Also taking inspiration from similarly minimal sources were New York’s Bing & Ruth, through the excellent Species long player. You can read about it here – and the background to the album in an emotive interview with leader David Moore here

On the other end of the scale sit Rick Wakeman and the English Rock Ensemble. After a series of stripped back piano albums this is Wakeman at his progressive best, in the company of some exceptional musicians, creating some dramatic and involving music. You can read Arcana’s review here – and an extensive interview with the keyboard wizard here

For music of great verve and positivity, drummer Tony Allen’s collaboration with trumpeter Hugh Masekela, posthumously published, took some beating. The recordings were made in 2010, but were unfinished at the time of Masekela’s death. The passing of Allen himself this year lent their completion extra poignancy. It was the closest I could find to pure musical joy in 2020, as documented here!

Meanwhile, returning after a long break was Charles Webster, making Decision Time – an album of very fine, futuristic soul and deep house. Much has changed since we last heard from Webster in this way, but his musical values remain the same, as reported here

It is not too much of a stylistic shift from Webster to Róisín Murphy, where we find my personal album of the year. Róisín Machine is a brilliant combination of Murphy’s effervescent, spiky personality and some really fine future disco, created with the help of Crooked Man (aka Richard Barratt). As noted here, it has the resilience and strength in the face of adversity we all needed in 2020, but crucially the sense of fun we will still need – and will surely get back – in 2021. Happy Christmas!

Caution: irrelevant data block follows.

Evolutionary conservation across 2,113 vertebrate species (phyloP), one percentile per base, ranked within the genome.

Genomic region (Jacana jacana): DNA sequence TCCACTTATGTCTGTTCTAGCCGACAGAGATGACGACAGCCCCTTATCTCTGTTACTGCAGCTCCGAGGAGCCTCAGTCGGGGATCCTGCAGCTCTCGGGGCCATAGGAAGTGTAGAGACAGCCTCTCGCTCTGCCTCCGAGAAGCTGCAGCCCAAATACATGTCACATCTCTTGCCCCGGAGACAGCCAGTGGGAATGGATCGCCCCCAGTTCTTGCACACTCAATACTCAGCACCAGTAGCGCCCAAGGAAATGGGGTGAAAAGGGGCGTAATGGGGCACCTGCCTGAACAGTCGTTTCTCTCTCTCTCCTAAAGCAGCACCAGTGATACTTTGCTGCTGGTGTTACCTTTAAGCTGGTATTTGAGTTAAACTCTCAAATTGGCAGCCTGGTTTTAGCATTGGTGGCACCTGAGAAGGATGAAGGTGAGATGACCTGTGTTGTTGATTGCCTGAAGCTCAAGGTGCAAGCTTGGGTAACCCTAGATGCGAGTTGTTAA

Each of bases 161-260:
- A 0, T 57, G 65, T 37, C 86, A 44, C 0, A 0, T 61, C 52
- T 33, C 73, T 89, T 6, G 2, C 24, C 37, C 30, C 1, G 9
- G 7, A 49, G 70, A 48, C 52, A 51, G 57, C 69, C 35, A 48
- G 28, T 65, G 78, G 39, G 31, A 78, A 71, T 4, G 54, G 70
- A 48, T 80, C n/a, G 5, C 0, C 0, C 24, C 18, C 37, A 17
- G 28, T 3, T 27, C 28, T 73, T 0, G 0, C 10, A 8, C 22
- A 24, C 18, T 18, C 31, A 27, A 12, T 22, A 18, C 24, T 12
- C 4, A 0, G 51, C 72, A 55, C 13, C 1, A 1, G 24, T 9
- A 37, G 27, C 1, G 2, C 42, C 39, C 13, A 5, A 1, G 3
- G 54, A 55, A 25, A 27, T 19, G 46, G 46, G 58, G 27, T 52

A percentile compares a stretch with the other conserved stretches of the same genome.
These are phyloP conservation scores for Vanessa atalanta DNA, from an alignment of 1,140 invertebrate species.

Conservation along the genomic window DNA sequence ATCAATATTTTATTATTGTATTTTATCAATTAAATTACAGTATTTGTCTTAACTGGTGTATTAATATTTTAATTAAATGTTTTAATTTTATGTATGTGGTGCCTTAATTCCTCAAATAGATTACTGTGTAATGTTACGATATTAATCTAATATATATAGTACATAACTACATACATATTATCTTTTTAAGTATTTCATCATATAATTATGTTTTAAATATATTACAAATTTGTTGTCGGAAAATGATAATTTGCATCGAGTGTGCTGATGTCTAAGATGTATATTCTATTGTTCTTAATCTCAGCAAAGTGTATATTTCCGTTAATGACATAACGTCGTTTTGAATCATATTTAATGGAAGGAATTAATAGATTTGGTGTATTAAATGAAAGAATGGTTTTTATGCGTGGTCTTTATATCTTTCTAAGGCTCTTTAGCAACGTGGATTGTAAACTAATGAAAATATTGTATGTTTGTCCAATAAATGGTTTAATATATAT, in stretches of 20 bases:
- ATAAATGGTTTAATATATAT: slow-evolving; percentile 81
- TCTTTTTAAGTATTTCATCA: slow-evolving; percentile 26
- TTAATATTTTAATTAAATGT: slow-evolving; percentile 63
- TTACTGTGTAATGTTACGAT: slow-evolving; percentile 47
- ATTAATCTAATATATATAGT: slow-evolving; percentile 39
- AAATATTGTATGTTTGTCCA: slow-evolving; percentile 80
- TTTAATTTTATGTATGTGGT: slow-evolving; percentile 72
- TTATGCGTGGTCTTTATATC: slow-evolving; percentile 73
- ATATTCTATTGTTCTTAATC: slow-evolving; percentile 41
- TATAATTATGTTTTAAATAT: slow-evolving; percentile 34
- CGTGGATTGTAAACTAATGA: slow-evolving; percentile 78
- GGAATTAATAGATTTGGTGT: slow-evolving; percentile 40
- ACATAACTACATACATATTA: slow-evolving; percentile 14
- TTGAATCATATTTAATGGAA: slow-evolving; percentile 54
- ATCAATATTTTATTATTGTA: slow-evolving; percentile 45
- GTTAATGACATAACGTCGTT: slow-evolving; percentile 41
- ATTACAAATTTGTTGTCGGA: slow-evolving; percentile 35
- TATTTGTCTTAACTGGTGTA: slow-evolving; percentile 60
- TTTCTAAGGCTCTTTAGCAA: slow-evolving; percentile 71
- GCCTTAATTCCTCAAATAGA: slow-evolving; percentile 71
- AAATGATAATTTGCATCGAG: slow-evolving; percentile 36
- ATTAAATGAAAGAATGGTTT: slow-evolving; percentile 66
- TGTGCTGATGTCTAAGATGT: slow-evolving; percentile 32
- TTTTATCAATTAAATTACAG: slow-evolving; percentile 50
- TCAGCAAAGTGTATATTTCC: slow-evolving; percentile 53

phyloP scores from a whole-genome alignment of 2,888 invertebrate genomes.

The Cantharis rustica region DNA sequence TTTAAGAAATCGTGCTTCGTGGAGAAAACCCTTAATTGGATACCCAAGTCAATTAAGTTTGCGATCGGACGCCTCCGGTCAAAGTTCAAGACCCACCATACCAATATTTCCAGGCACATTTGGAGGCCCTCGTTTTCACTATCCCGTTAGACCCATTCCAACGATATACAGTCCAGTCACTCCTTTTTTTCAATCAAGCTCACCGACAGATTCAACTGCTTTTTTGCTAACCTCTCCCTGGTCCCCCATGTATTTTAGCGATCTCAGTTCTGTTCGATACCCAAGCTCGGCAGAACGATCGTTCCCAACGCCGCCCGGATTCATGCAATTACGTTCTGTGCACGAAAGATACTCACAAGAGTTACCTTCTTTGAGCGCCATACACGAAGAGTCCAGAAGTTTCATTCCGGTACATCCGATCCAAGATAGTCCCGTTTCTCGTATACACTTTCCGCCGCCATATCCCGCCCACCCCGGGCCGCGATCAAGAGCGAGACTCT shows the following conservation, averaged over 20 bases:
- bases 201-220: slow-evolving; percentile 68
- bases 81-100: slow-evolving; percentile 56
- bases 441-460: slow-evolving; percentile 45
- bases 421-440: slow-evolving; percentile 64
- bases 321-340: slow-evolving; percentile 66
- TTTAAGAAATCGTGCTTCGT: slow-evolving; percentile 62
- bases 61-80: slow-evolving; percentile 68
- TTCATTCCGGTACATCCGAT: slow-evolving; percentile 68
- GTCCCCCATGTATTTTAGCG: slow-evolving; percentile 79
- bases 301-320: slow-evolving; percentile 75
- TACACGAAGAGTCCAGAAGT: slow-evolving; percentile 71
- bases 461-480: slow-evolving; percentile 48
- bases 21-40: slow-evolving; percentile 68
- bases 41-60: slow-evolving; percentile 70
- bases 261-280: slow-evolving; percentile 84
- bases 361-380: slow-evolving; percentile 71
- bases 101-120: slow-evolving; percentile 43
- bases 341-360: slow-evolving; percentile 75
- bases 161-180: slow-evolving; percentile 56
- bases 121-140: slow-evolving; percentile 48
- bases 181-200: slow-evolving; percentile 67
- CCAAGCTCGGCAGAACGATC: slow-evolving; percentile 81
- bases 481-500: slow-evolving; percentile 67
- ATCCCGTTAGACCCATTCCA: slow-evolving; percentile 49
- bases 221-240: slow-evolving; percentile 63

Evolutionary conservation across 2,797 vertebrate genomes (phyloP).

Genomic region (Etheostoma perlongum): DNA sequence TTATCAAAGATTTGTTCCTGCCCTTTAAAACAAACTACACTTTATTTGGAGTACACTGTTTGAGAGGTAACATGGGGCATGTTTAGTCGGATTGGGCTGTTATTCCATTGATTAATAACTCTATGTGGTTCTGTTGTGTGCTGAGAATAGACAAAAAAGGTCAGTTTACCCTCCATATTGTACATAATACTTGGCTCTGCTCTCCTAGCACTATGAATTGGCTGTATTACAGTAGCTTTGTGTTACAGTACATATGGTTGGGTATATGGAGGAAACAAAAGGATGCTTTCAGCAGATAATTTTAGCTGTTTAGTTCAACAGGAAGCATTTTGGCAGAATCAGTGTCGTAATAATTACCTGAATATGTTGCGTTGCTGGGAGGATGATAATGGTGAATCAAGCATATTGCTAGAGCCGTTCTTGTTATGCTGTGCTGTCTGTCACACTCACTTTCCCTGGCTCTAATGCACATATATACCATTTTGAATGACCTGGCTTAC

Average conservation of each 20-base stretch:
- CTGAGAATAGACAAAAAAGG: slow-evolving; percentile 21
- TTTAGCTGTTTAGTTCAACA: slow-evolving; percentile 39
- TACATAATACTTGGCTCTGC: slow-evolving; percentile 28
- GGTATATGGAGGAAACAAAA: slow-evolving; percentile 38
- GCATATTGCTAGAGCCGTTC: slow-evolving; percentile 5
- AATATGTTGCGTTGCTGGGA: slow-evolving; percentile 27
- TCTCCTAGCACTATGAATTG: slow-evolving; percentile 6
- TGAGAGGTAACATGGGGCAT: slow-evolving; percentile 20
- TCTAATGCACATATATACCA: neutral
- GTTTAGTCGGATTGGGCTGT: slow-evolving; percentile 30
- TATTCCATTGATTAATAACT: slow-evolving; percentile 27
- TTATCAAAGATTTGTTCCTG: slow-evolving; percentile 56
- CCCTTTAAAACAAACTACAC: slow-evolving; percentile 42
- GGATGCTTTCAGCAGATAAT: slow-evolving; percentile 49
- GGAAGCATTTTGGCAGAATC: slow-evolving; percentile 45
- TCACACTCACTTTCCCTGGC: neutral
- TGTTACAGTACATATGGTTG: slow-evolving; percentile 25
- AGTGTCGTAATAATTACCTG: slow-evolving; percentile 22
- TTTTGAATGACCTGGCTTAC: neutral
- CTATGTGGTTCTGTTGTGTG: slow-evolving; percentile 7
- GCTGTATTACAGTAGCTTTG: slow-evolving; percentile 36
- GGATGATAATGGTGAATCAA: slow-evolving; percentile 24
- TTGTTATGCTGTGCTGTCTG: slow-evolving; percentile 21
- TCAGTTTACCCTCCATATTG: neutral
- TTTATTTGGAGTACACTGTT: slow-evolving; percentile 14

On Record – Tony Allen & Hugh Masekela: Rejoice (World Circuit)

reviewed by Ben Hogwood

What’s the story?

A joyous one indeed, for this is a collaboration between two of the very finest jazz musicians of the latter half of the 20th century. Nigerian drummer Tony Allen and South African trumpeter Hugh Masekela met through links to Fela Kuti in the 1970s. Thanks to their close association, the two had long since talked about makng an album together.

Finally in 2010 the opportunity arose through a helpful collision of touring, and recordings were made – but were unfinished when Masekela died in 2018. Allen and producer Nick Gold, who recorded the original sessions, finished the original tapes last summer in the same studio, adding the bass, keyboard and vibes with the help of Tom Herbert, Joe Armon-Jones, Mutale Chashi and saxophonist Steve Williamson.

What’s the music like?

The best thing about Rejoice is that it immediately transports its listeners to happier times. Allen has described it as ‘a kind of South African-Nigerian swing-jazz stew’, and that gives an indication of the ease with which the two rub their different styles into the mix.

After an introductory chant it’s not long before we hear the two protagonists as instrumentalists, Allen’s propulsive break beat and Masekela’s bright treble an ideal match on Robbers, Thugs and Muggers (O’Galajani).

Agbada Bougou is more staccato in its delivery, the two trading musical thoughts with a nice lilt to the duet of Masekela’s trumpet and Williamson’s saxophone. Coconut Jam trips along with Allen’s bustling snare, while the vocals come to the fore on Never in a chant of ‘Lagos Never gonna be the same without Fela’. The lyrics of Rejoice are split between Zulu, Yoruba and English, another gesture celebrating diversity and unity.

Slow Bones is a real highlight, with intricate but propulsive drumming from Allen creating a funky undercarriage to Masekela’s inflections, while Obama Shuffle Strut Blues gets the trumpet and saxophone up close again, brilliantly shadowing each other over Allen’s expansive beats.

Does it all work?

Yes. Although Masekela wasn’t present for the final editing processes it is difficult to imagine how they could have been more effectively wrought, the feeling of spontaneity between the two master instrumentalists running through the album.

Is it recommended?

Yes, and especially so given the climate in which we find ourselves. Rejoice!, as its title implies, is a celebration of the freedom we have when making music together, and the creative fires that music making can ignite. We can take this inspiration on board and put it to good use in the future.

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You can buy Rejoice from the Norman Records website